Mackerel sky

From Wikipedia, the free encyclopedia
  (Redirected from Altocumulus mackerel sky)
Jump to navigation Jump to search
Mackerel sky
Mackerelskylincolnshire.jpg
Altocumulus mackerel sky
Abbreviation Ac
Symbol CM 8.png
Genus Alto- (mediumhigh)
-cumulus (heaped)
Appearance Clumps and rolls of clouds that resemble mackerel scales
Precipitation cloud? No, but may signify approaching precipitation.

A mackerel sky is a common term for a sky with rows of cirrocumulus or altocumulus clouds displaying an undulating, rippling pattern similar in appearance to fish scales;[1][2] this is caused by high altitude atmospheric waves.[3]

Cirrocumulus appears almost exclusively with cirrus some way ahead of a warm front and is a reliable forecaster that the weather is about to change.[4] When these high clouds progressively invade the sky and the barometric pressure begins to fall, precipitation associated with the disturbance is likely about 6 to 12 hours away. A thickening and lowering of cirrocumulus into middle-étage altostratus or altocumulus is a good sign the warm front or low has moved closer and it may start raining within less than six hours.[5] The old rhymes "Mackerel sky, not twenty-four hours dry"[3] and "Mares' tails and mackerel scales make lofty ships to carry low sails"[6] both refer to this long-recognized phenomenon.

Other phrases in weather lore take mackerel skies as a sign of changeable weather. Examples include "Mackerel sky, mackerel sky. Never long wet and never long dry", and "A dappled sky, like a painted woman, soon changes its face".[4]

It is sometimes known as a buttermilk sky, particularly when in the early cirrocumulus stage, in reference to the clouds' "curdled" appearance.[7] In France it is sometimes called a ciel moutonné (fleecy sky); and in Spain a cielo empedrado (cobbled sky);[8] in Germany it is known as Schäfchenwolken (sheep clouds), and in Italy the clouds are known as a pecorelle (little sheep).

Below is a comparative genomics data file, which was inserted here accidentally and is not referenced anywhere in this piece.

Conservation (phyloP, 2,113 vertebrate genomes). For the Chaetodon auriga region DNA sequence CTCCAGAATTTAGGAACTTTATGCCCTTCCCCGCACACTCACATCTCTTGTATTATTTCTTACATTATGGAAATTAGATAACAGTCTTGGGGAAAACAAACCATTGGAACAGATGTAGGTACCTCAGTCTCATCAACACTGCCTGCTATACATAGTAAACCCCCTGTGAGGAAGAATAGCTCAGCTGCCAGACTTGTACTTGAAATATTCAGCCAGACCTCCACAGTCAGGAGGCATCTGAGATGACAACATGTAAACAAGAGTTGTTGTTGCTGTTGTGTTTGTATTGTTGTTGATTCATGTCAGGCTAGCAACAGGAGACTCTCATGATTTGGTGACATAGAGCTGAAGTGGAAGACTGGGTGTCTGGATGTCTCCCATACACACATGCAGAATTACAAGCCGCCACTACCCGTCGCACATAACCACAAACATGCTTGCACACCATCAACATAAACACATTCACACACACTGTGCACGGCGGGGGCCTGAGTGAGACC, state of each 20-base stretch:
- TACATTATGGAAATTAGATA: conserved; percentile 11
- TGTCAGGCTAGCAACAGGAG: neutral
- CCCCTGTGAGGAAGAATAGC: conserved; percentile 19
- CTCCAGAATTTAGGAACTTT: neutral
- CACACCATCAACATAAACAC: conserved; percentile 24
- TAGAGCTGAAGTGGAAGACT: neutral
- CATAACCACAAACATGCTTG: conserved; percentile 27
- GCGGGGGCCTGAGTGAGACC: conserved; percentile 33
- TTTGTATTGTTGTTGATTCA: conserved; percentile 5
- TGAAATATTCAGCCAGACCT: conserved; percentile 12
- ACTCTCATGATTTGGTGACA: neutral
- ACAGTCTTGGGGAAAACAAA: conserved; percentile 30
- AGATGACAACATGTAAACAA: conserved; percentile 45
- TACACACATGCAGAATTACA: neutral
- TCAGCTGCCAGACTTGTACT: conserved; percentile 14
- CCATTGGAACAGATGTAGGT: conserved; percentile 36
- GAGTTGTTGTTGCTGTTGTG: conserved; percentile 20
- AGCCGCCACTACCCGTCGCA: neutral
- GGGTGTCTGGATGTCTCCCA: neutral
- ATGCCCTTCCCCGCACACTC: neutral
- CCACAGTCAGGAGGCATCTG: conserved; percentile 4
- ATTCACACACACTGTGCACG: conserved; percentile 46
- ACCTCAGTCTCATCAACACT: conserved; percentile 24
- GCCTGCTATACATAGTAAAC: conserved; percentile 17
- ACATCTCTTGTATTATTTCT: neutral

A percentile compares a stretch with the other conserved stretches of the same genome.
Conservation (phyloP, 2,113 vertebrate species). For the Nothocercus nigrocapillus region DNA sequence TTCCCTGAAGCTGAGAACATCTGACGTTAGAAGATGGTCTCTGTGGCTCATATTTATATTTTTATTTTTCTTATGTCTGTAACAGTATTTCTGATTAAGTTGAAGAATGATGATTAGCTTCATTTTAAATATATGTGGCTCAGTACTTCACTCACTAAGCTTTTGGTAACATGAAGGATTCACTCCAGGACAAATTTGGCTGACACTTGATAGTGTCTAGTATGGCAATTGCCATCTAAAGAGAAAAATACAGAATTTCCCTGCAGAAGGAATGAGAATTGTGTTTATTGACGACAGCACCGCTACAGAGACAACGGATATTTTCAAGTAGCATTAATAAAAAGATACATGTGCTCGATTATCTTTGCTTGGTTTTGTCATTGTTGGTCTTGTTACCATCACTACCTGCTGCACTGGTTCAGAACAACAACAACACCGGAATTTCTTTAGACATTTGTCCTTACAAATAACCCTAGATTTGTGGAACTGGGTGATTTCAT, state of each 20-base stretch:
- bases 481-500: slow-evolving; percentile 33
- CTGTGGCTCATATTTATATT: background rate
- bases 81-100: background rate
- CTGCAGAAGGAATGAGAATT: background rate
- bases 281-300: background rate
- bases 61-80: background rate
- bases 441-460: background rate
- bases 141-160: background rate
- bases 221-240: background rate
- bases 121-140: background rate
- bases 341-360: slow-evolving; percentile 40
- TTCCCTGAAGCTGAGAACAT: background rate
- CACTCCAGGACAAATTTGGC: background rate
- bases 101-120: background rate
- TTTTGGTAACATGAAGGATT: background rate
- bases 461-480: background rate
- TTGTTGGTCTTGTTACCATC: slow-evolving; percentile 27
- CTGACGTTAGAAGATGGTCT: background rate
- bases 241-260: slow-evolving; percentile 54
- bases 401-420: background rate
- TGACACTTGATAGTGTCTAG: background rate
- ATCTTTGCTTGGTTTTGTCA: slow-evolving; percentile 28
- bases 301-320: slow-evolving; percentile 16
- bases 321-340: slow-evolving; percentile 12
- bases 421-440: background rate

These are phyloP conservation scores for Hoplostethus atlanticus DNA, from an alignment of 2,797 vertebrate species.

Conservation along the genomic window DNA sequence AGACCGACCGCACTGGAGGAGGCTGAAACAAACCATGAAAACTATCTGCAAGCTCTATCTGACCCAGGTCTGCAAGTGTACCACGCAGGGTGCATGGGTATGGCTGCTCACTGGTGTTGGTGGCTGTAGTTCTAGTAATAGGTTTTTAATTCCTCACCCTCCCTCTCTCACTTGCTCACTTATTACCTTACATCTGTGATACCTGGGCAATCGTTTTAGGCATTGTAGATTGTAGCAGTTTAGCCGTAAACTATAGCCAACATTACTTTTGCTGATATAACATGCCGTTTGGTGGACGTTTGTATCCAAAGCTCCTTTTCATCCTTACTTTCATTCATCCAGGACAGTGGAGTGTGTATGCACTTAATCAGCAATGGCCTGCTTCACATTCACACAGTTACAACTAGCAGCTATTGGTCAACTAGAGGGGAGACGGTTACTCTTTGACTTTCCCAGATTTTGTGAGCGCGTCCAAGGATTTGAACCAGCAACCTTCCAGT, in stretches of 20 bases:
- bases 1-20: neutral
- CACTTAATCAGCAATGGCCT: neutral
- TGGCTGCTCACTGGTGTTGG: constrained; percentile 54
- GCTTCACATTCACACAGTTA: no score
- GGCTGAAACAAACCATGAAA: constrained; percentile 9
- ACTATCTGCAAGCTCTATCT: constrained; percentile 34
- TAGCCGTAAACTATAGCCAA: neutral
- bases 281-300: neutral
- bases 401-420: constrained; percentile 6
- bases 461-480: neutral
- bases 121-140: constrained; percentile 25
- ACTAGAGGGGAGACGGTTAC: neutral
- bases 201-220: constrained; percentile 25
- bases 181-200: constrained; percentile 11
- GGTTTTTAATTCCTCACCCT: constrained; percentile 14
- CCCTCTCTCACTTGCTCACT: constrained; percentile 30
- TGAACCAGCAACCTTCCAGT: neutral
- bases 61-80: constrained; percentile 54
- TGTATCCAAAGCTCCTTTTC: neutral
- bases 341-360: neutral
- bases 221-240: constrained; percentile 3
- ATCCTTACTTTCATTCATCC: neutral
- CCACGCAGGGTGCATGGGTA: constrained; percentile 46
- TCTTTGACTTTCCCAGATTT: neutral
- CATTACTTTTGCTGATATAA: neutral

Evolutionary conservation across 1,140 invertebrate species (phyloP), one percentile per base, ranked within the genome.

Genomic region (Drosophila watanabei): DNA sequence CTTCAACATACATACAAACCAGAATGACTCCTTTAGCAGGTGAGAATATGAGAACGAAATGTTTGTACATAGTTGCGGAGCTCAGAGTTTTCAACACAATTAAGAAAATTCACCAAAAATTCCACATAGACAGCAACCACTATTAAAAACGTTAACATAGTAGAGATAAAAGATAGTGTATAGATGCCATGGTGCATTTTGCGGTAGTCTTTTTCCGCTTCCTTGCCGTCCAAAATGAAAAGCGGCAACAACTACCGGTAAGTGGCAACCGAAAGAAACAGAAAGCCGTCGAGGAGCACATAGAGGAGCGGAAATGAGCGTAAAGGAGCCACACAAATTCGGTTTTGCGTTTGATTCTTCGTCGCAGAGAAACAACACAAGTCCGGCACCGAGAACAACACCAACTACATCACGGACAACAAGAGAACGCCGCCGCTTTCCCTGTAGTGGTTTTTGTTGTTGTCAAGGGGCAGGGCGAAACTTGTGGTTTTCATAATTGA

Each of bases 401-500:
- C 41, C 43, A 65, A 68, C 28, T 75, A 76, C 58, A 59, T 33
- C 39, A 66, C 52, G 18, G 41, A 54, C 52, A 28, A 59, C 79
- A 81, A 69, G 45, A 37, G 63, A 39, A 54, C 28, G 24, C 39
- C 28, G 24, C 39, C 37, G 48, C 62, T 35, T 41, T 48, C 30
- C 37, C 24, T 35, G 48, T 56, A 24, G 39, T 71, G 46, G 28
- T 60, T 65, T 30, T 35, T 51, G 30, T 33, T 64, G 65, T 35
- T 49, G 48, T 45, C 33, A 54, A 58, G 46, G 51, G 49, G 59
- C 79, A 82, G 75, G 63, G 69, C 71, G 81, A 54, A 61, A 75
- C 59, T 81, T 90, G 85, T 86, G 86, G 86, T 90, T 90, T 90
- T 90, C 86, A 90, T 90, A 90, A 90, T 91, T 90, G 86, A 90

In culture[edit]

Peter Paul Rubens' A View of Het Steen in the Early Morning (c.1636) features the first convincing depiction of a mackerel sky in art.

"Ole Buttermilk Sky" by Hoagy Carmichael was nominated for an Academy Award for Best Original Song in 1946.

Gallery[edit]

References[edit]

  1. ^ Downing, L. L. (2013). Metereology of Clouds. p. 154. 
  2. ^ Ahrens, C. Donald; Henson, Robert (2015). Metereology Today. Cengage Learning. p. 153. 
  3. ^ a b Wong, Chi-wai. "Mackerel sky, not twenty-four hours dry". Hong Kong Observatory. 
  4. ^ a b "Ontario Regional Marine Guide". Environment Canada. Archived from the original on 2015-12-03. 
  5. ^ "Mackerel sky". Weather Online. Retrieved 21 November 2013. 
  6. ^ "Making heads of mares' tails". NASA Earth Data. 
  7. ^ Klocek, Dennis (2010). Climate: Soul of the Earth. SteinerBooks. p. 32. 
  8. ^ Hamblyn, Richard (2011). The Invention of Clouds: How an Amateur Meteorologist Forged the Language of the Skies. Pan Macmillan. p. 240.